A Sign of the Times

Date Released - October 29, 2013.

The world is a rapidly changing place, and it seems that the epigram by French Journalist Jean Baptiste Alphonse Karr, ‘the more things change, the more things stay the same’ rings true in the world of real estate and property.

QM Properties’ sign writer Leon Fallows is a classic case in point. Leon, who hails from Caboolture, has been sign writing for the developer for 28 years, which they are sure is some sort of record.

“Real estate and property development has changed radically, since the eighties,” said QM Properties Sales Manager Damien Ross. “But many aspects of the business, like sign writing remain the same, and are crucial to marketing success”.

“You can have the best property in the world but unless potential buyers know about is, you won’t be able to sell it,” said Damien. “That involves a mix of advertising options such as press, television and one that has proven crucial to us – signage.”

“The internet and social media have given presented us with other options, however basically it’s still an ad that we have to produce’’ he said

“Outdoor signs, like press or social media, are crucial to our communication with our market and just as important as it was 30 years ago,” said Damien. “We have sold over 5000 allotments in the Caboolture area over 20 years, many with the help of Leon Fallow’s signs.”

Damien and his sales team see that most clients looking for a property, either land or home and land package, begin their research on the internet.

“The internet has proven a great tool for clients to compare ‘apples with apples’, looking at land quality, size, infrastructure and obviously price,” said Damien.

“However, very few people would buy off the internet without seeing the land or house first,’ he said. “We have found that even investors prefer to physically check out the development”.

So that the process puts the ball back into the court for sales people, display villages and traditional elements like signage.

“We estimate the number of cars passing an outdoor sign each day on the Bruce Highway to be 42,000, so looking at it this way a sign is very cost effective medium,” he said.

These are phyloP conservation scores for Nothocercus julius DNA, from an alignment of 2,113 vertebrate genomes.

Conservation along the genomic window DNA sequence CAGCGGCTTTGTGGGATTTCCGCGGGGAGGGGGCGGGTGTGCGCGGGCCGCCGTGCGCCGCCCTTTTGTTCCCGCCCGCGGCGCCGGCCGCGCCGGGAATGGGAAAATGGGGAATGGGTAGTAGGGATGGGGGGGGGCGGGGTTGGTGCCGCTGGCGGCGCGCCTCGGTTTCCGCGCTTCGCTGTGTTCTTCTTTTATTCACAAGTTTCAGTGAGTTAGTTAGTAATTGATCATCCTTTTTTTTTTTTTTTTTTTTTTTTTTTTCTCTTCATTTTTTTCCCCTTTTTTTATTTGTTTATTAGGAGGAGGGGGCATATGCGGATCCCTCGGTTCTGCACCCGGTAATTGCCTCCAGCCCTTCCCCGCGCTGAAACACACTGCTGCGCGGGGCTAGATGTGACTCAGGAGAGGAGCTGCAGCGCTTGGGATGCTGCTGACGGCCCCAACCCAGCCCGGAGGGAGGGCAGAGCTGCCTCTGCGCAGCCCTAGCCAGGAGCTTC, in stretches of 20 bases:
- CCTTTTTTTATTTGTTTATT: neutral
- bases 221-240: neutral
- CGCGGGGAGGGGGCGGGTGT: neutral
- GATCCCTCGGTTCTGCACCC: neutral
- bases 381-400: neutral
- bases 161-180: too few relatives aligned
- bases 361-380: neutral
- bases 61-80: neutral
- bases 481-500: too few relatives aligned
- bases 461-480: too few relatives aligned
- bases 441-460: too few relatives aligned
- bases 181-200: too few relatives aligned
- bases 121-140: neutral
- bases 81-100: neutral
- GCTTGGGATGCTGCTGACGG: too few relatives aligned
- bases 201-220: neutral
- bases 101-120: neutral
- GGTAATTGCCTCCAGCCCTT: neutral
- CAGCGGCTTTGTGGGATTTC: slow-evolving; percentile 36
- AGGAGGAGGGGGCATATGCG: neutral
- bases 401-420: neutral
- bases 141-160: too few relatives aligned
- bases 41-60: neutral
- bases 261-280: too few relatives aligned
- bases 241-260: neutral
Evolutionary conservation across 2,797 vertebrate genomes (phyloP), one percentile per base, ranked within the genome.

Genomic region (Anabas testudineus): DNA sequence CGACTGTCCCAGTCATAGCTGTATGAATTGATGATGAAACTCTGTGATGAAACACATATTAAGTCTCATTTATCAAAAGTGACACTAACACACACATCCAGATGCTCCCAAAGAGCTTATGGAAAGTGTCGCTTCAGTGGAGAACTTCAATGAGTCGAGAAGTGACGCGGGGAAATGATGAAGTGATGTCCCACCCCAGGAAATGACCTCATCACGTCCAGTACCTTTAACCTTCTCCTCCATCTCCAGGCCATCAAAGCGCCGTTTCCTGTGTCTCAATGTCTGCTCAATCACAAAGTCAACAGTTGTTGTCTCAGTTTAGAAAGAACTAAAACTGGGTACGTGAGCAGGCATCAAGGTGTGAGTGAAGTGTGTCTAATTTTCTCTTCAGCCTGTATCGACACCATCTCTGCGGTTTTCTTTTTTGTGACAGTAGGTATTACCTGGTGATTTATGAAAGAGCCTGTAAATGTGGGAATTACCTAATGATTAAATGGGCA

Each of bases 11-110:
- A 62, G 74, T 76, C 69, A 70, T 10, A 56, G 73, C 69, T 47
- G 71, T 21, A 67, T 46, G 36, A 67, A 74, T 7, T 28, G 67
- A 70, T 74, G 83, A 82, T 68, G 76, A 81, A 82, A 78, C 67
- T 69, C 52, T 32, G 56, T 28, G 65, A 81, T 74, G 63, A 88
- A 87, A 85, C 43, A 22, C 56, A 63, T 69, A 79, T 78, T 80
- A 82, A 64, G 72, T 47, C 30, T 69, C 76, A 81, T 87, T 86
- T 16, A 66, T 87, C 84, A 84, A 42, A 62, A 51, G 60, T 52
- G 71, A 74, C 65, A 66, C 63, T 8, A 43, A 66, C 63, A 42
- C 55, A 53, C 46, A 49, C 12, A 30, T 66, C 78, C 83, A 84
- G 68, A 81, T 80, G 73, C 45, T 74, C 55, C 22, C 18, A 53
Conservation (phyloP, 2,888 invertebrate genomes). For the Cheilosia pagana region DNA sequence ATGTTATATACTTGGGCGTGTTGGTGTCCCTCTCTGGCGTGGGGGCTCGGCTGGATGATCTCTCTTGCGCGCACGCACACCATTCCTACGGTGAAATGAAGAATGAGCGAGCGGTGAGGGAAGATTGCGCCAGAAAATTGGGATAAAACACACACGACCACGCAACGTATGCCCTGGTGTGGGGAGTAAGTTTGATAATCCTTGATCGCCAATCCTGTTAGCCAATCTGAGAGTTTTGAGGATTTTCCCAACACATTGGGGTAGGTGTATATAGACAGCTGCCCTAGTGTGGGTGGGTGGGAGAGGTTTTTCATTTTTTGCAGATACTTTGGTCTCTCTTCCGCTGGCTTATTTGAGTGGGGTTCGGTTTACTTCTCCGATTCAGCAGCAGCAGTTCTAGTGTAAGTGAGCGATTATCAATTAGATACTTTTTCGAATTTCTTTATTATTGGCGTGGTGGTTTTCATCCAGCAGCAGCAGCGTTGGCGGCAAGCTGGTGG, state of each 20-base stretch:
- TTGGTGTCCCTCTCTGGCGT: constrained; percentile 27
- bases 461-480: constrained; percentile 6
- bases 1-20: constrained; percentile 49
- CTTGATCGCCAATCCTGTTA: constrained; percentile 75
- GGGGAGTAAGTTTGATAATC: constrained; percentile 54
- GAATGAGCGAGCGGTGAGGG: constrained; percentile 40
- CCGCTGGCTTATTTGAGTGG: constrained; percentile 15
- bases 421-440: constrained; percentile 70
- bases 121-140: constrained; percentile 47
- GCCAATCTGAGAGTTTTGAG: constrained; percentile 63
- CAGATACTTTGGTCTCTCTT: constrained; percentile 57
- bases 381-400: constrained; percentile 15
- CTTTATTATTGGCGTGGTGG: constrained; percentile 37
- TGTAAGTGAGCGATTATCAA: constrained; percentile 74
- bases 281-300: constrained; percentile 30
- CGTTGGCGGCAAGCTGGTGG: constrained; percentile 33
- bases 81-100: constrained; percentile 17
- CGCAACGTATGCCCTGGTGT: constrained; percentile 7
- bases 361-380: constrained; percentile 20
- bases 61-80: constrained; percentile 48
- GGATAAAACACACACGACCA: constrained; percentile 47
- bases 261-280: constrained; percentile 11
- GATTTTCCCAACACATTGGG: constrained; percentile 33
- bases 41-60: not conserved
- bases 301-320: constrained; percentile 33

Leon agrees, and is pleased that the trade he learnt as an apprentice at TAFE for four years has survived the changes.

“My dad was a sign writer too, so we are happy that sign writing has not gone the way of the roneo machine!” said Leon.

However, in the early days it did take a lot longer to create the visual marketing tool than it does today. Originally on a 20’ x 10’ outdoor sign, it took a week to finish including digging holes, building the sign, painting it and sign writing it.

“Now there are no nails, it is digitally printed onto a vinyl skin and then screwed down.”

That process is also a lot more cost effective, taking about a day.

“There are a lot of new options for signs as well as the traditional road sign, now there are more, smaller on-sites as well as vertical banners.”

Leon has also noticed the changes in the way property is approached and designed.

“When you spend a whole day on a site, you really notice things that may not stand out to the casual observer,” he said.

“For example developers are much more interested in building communities and looking after the environment, rather than just building houses,” he said.

Leon has worked with QM Properties in Central Lakes, Pacific Harbour, Noosa Waters and Norfolk Lakes to name a few.

“The best job I ever did for them was in Noosa, when they sponsored the Surf Club and needed some signs up,” he said.

“I went and had a look at the clubhouse and it was a shocker, paint peeling off, and I told them their sign would look like rubbish,” Leon said. “So QM then said to me, well you better paint the whole damn thing Leon.” “So I did.”

“I stayed in the club for a week and it was the most fun I have ever had on a job!”

Leon’s printing skills have taken him from Caboolture to California where he set up a thriving business and sold it just before the Global Financial Crisis.

“I wouldn’t have even been in the States if it wasn’t for QM,” he said.

“I told the Acquisitions Manager I wanted to go to the U.S. to work on the charity Friend Ships, so he wrote out a cheque for my airfare,” said Leon. “Now I’m back working with QM again”.

Friend Ships purchase old vessels and convert them to hospital ships to work in needy 3rd world countries.

“Most buyers outside the industry would have no idea the number of businesses and people involved in creating a home from a piece of land to a finished house’’ said Damien ‘’ At QM we value all our contractors like Leon, many of them have been with us from the beginning.”